New technology will soon allow passengers to make phone calls on mobile handsets safely while in flight. At present, industry safety regulators have banned the use of mobiles on planes, because the signal could interfere with the plane's electronic and communications equipment.
Air France is expected to be the first to make the service available, later this year.
Earlier this week, British budget carrier Ryanair started trials using mobile phones on Boeing 737 planes, which are used for millions of short-haul flights a year. If the trials are successful, the no-frills carrier says it can offer the facility on most of its planes as early as December 2008.
The technology has to be approved by the European Aviation Safety Agency as well as other safety regulators. Once approval is given, it will be possible to use phones above 10,000 feet, the altitude at which computers and other electronic devices can safely be switched on.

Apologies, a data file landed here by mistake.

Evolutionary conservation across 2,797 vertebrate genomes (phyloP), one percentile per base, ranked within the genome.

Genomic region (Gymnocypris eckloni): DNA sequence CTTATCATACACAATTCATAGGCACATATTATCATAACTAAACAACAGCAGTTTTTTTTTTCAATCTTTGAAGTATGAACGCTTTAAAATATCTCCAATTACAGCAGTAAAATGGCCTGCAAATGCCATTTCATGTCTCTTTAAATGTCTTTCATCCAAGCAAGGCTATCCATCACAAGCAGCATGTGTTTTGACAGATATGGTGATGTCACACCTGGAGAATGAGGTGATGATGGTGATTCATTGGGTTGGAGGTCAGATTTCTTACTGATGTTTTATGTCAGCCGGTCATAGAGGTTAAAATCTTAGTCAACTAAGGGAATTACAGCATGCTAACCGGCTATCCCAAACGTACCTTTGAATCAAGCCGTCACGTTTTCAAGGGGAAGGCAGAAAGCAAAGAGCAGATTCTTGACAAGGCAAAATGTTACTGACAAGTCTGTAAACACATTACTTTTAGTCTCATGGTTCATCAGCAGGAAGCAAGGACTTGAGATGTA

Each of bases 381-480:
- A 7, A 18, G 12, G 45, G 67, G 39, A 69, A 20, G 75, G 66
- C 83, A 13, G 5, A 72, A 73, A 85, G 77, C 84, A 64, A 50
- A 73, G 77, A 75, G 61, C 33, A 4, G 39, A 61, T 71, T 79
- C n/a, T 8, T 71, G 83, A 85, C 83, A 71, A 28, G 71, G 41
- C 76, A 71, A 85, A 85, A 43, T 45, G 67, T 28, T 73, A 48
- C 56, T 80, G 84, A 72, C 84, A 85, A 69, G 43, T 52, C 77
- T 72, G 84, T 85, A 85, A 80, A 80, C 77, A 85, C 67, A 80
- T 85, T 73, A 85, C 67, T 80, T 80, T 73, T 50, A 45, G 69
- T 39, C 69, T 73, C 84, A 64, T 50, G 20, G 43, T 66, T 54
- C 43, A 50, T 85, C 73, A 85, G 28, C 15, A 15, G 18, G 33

Key to the new technology is a small telephone mast, about the size of a dinner plate, which keeps the phone signal weak, so it cannot interfere with other equipment on the plane. Once boosted by the mini-mast, it becomes strong enough to make a call. Without the mast, the phone signal was too strong because it sought the nearest mast, normally on the ground more than 30,000ft below.